The switchblade gained unwanted notoriety in the 1950s, thanks to popular movies of that era such as “West Side Story,” “Rebel Without a Cause” and “12 Angry Men.” This weapon features a blade that slides or folds back into the grip handle and can be quickly opened by a spring when a button or a lever on the handle is pressed. Also known as switch, automatic knife or flick, in British English parlance, this type of spring-loaded knife is the weapon of choice of most street gangs and criminals because it can easily be concealed in a pocket or quickly be opened for offensive purposes. Because of this, many countries enacted specific laws restricting the use, importation, trade, sale or ownership of this deadly weapon, depending on the switchblade dimension.
Different styles of spring-loaded knives and switchblade dimension have graced the pages of history for the past two hundred years. For instance, Admiral D’Estaing, a Spanish naval officer during the mid-1800s owned a spring-loaded knife that served as a side arm when flicked open by a lever on the handle and doubled as an eating utensil when the blade is folded into the handle. Then, with the advent of the Industrial Age and advertising towards the end of the 1800s, demand and production for automatic knives picked up. Spring-loaded versions of utilitarian non-weapon blades like pen knives and farmers’ jack knives became readily available in the market of that era. Automatic pen knives for women’s sewing kits were advertised encouraging women to buy one so that they will not break their fingernails when they open a manually operated pen knife.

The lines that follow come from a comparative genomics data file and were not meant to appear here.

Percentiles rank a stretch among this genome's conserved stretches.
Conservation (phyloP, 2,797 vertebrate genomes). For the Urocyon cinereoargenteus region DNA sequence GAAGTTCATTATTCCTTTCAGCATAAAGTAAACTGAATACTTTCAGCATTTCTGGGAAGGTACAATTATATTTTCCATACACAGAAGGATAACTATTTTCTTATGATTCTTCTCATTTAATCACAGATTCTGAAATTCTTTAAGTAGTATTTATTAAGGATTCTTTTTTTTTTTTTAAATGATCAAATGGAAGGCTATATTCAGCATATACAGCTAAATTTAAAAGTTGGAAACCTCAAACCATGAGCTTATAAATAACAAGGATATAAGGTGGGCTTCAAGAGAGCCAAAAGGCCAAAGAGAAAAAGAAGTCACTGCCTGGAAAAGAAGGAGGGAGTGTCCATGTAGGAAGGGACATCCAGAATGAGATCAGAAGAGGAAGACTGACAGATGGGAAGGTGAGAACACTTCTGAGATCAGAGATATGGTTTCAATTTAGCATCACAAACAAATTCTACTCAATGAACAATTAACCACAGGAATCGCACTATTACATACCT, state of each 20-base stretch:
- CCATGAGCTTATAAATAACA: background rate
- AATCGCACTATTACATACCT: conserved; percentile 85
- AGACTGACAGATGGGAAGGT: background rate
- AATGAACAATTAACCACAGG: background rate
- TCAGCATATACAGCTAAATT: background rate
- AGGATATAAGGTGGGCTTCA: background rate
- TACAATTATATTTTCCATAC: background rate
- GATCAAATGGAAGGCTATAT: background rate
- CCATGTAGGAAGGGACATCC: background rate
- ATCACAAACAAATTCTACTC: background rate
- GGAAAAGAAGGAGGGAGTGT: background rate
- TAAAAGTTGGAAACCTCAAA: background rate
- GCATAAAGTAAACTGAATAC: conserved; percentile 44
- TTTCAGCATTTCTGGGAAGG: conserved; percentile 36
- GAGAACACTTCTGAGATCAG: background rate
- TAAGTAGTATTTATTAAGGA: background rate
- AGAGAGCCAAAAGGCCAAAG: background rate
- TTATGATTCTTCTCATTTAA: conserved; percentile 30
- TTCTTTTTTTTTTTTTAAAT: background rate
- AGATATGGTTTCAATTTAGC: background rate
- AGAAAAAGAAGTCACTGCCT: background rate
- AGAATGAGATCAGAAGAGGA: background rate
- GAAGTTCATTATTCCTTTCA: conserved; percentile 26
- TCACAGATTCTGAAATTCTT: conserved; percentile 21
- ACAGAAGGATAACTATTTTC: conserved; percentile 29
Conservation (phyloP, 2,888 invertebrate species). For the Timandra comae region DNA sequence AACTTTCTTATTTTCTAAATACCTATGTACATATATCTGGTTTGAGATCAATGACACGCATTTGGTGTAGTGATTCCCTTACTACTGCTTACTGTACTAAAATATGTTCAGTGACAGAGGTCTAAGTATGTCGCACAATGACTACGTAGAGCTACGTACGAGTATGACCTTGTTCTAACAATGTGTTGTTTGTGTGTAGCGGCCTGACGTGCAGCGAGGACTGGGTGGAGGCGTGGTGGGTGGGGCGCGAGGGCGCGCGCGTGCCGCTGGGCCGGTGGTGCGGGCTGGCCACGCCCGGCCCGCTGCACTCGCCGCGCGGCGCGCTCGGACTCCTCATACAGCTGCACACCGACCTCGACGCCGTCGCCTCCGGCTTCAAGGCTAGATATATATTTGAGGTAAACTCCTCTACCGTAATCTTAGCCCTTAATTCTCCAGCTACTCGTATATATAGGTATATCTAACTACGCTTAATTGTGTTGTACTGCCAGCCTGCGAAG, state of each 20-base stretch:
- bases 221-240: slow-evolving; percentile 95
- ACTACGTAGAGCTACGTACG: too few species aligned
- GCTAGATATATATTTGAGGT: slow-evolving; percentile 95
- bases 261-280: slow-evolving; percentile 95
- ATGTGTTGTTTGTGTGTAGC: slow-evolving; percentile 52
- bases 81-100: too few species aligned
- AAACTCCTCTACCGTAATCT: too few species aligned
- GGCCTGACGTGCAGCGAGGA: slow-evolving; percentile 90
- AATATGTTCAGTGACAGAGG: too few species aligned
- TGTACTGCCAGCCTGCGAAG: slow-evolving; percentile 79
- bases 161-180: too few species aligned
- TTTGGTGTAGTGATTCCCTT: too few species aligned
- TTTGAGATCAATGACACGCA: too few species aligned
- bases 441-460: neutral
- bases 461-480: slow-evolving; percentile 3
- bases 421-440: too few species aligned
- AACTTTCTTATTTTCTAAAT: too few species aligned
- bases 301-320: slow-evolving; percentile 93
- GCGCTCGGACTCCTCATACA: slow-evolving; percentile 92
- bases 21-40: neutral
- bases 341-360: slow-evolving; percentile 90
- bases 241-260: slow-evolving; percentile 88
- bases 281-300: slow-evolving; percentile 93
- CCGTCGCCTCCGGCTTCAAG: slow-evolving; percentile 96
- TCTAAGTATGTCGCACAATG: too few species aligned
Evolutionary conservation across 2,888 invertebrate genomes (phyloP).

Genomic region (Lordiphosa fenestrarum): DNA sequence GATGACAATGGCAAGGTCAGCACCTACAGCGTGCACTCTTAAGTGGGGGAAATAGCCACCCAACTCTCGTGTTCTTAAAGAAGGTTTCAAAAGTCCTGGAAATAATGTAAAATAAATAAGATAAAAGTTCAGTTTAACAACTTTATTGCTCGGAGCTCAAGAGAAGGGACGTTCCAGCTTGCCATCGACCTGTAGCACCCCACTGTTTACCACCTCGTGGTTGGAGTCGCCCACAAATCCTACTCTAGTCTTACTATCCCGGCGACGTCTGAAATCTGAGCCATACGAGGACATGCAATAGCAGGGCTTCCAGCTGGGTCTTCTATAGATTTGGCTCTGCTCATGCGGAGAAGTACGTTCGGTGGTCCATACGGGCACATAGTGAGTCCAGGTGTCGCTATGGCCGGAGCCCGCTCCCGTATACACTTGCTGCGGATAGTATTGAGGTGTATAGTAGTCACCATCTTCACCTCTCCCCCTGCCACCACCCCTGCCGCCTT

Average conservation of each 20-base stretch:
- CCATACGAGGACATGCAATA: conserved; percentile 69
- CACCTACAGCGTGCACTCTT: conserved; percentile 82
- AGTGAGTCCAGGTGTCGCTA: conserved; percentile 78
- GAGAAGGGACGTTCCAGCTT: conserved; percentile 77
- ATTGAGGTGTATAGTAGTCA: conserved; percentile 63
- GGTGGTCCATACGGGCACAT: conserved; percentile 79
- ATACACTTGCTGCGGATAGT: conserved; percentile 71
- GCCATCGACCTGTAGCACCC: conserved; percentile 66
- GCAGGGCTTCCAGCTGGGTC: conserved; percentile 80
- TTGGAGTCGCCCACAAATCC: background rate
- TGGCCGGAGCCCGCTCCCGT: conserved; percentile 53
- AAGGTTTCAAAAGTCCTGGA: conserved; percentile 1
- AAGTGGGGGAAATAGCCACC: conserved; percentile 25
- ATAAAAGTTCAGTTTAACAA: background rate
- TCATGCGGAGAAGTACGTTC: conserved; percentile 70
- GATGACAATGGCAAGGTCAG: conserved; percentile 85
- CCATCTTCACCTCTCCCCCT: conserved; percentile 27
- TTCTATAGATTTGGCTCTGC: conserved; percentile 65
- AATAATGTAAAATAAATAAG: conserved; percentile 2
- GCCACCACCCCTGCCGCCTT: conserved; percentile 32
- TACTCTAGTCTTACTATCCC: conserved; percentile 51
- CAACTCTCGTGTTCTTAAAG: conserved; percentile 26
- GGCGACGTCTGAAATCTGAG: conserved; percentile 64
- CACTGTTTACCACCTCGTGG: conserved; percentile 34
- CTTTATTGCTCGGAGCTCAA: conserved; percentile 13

In the 1920s, Spanish sword makers in Toledo developed a market for gold plated switchblades with enamel inlaid blades and pearl handles. Later, renowned Italian knife masters made their own style of automatic novelty knives that evolved into the famous “Italian Stilettos.” The switchblade dimensions of these Italian beauties ranged from 3 inches to over 12 inches in length. These handmade weapons have a distinctive style and nature that sets them apart from the rest making them look more like collectibles than a tool for ordinary cutting jobs. Actually these handcrafted elegant switchblades are good conversation pieces and there is no spot in the house that is best suited to keep it other than on top of the marble fireplace alongside trophy collections of its proud owner. Despite restrictions on the trade, sale and ownership of switchblades, certain jurisdictions allow the acquisition and sale of these elegant weapons to legitimatee members in good standing of associations of knife collectors.